Poland: New law threatens public participation of UN Climate Conference 2018

Civic Space 9 min read
ARTICLE 19
Poland: New law threatens public participation of UN Climate Conference 2018 - Civic Space

Summary

Open letter from ARTICLE 19, Human Rights Watch, Greenpeace and others to the Bureau of the Meeting of the Parties to the Aarhus Convention regarding concerns that Poland’s new law risks limiting public participation in the UN Climate Conference in Katowice, December 2018.

To: Bureau of the Meeting of the Parties to the Aarhus Convention

Subject: Concerns regarding provisions of the new Polish law on the hosting of the UN Climate Conference in Katowice, December 2018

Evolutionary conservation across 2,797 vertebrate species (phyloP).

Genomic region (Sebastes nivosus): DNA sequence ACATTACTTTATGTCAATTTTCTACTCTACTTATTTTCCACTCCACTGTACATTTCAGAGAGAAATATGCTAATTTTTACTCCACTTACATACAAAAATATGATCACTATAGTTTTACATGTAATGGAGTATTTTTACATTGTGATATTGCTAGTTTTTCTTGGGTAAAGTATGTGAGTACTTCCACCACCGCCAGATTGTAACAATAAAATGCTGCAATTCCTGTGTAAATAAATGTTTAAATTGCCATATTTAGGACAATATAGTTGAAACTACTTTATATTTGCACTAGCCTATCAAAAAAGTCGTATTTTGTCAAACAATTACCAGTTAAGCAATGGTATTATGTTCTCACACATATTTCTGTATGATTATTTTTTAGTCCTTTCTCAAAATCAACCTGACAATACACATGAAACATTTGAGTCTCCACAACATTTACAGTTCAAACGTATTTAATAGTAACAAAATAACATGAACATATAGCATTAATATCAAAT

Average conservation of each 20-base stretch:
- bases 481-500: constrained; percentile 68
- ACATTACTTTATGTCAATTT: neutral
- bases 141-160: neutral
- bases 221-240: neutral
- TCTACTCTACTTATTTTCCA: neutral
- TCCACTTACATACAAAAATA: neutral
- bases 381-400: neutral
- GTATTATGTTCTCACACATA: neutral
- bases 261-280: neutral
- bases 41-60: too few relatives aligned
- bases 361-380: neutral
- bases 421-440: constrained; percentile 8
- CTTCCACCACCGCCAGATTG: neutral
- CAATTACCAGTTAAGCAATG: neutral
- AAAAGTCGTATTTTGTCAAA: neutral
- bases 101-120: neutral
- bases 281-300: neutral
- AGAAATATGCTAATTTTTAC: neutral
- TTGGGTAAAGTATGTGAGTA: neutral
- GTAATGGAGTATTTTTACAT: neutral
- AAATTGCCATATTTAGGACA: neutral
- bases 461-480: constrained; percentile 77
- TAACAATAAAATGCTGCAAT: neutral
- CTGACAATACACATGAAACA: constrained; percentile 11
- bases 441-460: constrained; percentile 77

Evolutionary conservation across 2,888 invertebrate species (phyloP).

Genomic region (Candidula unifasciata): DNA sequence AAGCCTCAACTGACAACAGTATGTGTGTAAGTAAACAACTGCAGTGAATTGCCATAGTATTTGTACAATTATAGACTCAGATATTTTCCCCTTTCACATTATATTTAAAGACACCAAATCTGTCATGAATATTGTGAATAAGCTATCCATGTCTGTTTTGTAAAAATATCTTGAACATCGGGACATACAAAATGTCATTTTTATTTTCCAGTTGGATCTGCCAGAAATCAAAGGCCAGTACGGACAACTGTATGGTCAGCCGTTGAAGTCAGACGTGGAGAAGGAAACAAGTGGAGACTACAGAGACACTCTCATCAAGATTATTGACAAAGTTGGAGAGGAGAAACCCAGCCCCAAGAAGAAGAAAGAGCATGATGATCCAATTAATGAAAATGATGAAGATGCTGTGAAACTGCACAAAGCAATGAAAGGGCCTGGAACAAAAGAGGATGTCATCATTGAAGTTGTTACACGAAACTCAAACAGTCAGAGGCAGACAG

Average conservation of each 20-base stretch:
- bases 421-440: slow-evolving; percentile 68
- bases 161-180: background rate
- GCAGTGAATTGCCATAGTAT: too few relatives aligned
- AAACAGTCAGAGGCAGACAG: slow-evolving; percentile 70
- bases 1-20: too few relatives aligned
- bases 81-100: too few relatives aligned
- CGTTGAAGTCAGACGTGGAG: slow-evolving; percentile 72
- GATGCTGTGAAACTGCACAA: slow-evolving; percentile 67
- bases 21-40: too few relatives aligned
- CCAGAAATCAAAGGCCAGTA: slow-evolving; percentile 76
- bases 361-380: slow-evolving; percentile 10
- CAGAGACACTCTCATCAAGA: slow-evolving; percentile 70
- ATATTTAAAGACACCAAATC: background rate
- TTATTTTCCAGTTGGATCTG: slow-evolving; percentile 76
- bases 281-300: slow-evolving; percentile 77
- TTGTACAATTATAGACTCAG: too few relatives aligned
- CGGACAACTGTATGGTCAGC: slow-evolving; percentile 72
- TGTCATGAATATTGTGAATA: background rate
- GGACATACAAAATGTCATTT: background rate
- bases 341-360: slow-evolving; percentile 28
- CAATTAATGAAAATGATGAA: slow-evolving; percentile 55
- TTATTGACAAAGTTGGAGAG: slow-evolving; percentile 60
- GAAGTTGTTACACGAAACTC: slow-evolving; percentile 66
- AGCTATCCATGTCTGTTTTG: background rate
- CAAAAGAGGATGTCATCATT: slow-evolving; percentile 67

Friday 16 February 2018

Distinguished representatives,
The undersigned organizations wish to share with the Bureau of the Meeting of the Parties to the Aarhus Convention their concerns regarding a Polish law adopted last month that could have serious implications on Poland’s compliance with obligations under articles 3.7 and 3.8 of the Aarhus Convention concerning public participation in the context of the UN Climate Conference which will be hosted by Poland in December 2018.

Poland offered to preside and to host the 24th Conference of the Parties to the UN Framework Convention on Climate Change (COP-24) and associated meetings related to the Kyoto Protocol and the Paris Climate Agreement from 3 to 14 December 2018 in Katowice. This conference is expected to adopt decisions of major importance in relation to the implementation of the Paris Agreement.